Vernon Davis to appear alongside Morgan Freeman in new film

Former NFL tight end Vernon Davis, who spent the last three years (1:01)

Former NFL tight end Vernon Davis, who spent the last three years of his 14-year career with Washington, plays a serial killer in "The Ritual Killer", a movie that opens Friday and also stars Morgan Freeman. Video by John Keim (1:01)

When Vernon Davis played football, he'd stay after practice to catch hundreds of extra passes off the JUGS machine. He'd go home at night and catch more passes from a machine shooting tennis balls. The consistency and repetition led to a long career as a tight end, with the San Francisco 49ers, Denver Broncos and Washington Commanders.

It's the same approach he's taking with acting. And it's why he finds himself starring in a movie alongside Morgan Freeman.

Davis plays a serial killer in "The Ritual Killer," which opens Friday. Freeman, in a supporting role, plays a professor of African studies who pairs with a detective (Cole Hauser) to stop Davis.

"It's a huge role," Davis said. "It's one of those roles you dream of having; the amount of work I've been able to put in after I retired is starting to pay off."

Davis, who retired after the 2019 season, has indeed stayed busy. Since he stopped playing football, Davis has appeared in six movies and four TV series, has four other movies in post-production and two more in pre-production.

Davis has appeared in movies with Bruce Willis, Luke Wilson and John Malkovich. But there was something different about Freeman, with whom he'll start work on another movie later this month. Davis said he and his grandfather used to watch Freeman all the time.

"It was definitely a little intimidating working with Morgan," Davis said. "When you hear Morgan's voice, you know who that is. He's iconic and legendary. To be able to stand up and be in scenes with this guy and go head-to-head with him is crazy."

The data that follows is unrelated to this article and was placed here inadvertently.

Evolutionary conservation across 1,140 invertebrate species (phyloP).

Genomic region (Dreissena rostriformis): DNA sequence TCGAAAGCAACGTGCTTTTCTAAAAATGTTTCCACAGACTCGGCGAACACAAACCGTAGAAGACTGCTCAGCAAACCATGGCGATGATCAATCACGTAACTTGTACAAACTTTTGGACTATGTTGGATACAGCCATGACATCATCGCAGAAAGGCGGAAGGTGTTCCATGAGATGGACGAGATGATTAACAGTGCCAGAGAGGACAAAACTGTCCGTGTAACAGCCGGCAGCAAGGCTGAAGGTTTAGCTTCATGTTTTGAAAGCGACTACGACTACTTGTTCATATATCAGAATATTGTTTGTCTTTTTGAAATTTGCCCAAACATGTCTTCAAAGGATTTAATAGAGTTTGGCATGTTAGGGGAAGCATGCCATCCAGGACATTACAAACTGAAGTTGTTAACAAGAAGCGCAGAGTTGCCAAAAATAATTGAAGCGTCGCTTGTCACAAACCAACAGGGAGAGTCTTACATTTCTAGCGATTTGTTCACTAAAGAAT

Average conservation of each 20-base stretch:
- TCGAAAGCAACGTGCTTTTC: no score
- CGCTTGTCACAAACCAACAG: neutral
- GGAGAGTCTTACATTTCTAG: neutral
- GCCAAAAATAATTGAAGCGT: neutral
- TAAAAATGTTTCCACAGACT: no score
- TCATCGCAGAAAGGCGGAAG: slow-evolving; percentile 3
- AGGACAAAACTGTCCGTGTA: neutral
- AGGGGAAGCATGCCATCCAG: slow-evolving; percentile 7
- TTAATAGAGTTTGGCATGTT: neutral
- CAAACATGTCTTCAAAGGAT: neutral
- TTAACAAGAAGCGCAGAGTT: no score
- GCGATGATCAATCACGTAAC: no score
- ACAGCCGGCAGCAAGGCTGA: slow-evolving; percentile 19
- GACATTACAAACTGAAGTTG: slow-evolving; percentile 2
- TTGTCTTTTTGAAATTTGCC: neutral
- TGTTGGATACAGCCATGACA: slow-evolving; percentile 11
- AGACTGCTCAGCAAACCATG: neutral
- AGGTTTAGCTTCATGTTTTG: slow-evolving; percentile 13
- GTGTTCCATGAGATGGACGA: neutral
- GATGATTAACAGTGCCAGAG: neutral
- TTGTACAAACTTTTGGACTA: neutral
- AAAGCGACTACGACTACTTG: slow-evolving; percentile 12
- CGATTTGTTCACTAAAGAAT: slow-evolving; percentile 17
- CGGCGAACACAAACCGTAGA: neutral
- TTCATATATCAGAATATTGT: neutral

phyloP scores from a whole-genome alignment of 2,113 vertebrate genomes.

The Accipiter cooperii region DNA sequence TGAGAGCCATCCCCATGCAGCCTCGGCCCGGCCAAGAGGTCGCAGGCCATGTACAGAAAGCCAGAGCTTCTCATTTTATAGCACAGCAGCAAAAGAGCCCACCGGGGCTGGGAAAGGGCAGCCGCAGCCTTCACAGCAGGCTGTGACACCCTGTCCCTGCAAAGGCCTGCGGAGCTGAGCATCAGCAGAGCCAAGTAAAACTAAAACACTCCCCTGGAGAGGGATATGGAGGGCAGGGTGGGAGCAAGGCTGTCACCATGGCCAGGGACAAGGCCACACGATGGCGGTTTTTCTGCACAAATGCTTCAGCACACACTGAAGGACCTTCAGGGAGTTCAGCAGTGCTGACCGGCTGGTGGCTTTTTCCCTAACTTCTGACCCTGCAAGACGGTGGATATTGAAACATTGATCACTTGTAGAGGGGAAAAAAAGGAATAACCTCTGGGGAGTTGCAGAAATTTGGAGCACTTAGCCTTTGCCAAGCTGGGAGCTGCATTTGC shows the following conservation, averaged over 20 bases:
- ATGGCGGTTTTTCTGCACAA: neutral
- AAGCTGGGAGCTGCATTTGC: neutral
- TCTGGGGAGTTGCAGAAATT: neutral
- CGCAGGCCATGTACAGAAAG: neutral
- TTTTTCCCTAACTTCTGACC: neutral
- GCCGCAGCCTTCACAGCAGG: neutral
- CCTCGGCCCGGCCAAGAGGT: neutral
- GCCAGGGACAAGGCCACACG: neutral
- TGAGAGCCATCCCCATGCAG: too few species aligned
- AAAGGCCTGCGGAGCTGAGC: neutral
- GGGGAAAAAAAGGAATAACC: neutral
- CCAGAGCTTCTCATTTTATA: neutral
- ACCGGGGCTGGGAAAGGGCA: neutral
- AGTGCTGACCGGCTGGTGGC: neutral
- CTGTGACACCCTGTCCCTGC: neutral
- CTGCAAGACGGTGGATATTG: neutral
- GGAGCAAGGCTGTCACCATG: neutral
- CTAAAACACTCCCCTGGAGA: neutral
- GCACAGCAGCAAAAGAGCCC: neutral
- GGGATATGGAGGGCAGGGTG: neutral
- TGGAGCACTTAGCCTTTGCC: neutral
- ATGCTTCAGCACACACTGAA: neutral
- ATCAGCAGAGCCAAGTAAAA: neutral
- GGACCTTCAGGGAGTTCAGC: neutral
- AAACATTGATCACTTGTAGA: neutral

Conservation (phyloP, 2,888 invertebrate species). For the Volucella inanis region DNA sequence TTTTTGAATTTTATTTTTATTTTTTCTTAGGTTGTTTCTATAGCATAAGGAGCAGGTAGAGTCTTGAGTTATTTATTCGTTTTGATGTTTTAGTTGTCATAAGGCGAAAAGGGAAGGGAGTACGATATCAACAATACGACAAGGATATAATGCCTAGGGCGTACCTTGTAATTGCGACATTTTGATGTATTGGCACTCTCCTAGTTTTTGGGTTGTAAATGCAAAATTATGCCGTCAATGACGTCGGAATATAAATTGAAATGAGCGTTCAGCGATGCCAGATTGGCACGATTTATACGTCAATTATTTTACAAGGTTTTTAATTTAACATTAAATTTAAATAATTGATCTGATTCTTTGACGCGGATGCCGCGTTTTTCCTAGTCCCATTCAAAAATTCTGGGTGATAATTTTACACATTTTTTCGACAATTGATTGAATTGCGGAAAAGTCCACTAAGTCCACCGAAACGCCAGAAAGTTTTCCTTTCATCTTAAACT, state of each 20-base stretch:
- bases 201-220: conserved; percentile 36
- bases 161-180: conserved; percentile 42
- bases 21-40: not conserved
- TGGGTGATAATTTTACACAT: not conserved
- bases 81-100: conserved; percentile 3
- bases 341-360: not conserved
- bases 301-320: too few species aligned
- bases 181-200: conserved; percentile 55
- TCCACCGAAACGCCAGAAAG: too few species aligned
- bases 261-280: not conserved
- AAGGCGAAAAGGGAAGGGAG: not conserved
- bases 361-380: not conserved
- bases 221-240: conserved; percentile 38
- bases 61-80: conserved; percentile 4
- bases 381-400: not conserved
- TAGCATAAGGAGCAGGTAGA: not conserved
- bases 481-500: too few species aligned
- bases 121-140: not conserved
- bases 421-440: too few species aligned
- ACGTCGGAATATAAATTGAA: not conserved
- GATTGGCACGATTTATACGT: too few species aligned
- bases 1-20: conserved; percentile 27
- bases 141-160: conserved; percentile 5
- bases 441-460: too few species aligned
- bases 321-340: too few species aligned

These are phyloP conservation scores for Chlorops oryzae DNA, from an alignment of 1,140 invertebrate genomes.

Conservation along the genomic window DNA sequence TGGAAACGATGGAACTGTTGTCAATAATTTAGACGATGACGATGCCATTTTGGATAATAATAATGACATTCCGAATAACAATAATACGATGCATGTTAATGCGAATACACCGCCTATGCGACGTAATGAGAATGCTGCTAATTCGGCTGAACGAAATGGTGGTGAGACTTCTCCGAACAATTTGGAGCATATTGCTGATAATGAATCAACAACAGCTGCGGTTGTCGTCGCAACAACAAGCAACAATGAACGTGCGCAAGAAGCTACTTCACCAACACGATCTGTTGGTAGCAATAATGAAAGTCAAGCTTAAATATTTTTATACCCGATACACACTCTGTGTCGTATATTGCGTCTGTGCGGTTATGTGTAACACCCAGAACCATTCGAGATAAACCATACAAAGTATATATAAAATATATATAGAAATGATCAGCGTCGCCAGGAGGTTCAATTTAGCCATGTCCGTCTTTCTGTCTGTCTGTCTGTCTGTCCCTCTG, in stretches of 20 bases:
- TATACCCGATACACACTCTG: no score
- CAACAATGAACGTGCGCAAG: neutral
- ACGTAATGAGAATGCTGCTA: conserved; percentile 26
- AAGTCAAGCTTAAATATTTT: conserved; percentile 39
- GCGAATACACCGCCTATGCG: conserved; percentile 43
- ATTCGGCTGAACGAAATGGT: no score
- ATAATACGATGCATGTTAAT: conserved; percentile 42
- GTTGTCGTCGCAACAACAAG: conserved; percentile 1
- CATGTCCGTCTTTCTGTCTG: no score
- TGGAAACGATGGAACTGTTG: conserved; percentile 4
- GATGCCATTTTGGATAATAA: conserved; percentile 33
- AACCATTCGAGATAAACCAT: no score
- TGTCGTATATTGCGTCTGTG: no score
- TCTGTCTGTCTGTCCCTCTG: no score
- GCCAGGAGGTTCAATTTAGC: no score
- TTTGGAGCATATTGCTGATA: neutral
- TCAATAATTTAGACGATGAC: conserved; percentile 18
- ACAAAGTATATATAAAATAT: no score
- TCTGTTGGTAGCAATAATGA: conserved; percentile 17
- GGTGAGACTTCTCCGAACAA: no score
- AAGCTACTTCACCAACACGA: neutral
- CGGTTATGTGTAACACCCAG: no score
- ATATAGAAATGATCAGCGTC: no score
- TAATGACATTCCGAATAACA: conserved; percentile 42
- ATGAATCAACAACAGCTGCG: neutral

In one scene, Davis approached Freeman with a knife and then was supposed to toss it to the side before approaching him. But after doing it once, Freeman suggested an adjustment: Davis should hold the knife more parallel to the ground, then just drop it in place and then step toward Freeman.

"He's a coach on the set," Davis said. He also called Freeman "inspirational" and said he was the first to arrive on set and the last to leave.

Freeman also joked around, sometimes tapping Davis on one shoulder, forcing him to turn that way while Freeman was actually over the other shoulder. It's why Davis called him a "big kid." Mostly, though, playing opposite Freeman forced Davis to be sharp.

"I knew I had to bring my 'A' game," Davis said. "I didn't want to be in a situation where Morgan says, 'No, this isn't right we've got to stop this.'"

Playing a serial killer was mentally challenging.

"[The role] was draining, but at the same time it's a fun journey."

It also led to him visiting his therapist in New York.

"I had to get with my therapist and get rid of some anxiety that I had because I [brought] some real-life situations to this character," he said.

Davis spent 14 seasons in the NFL, catching 583 passes -- 441 of them in 10 years with the 49ers. He began acting a decade before he retired, focusing on small projects in the offseason while also taking acting classes.

When he stopped playing, Davis just wanted to see where acting would take him. He worked on his craft -- now, he's being rewarded.

"I didn't envision anything like this," Davis said. "The only thing I envisioned was doing something I love to do. I never envisioned working with legends like Morgan. It just sort of happened."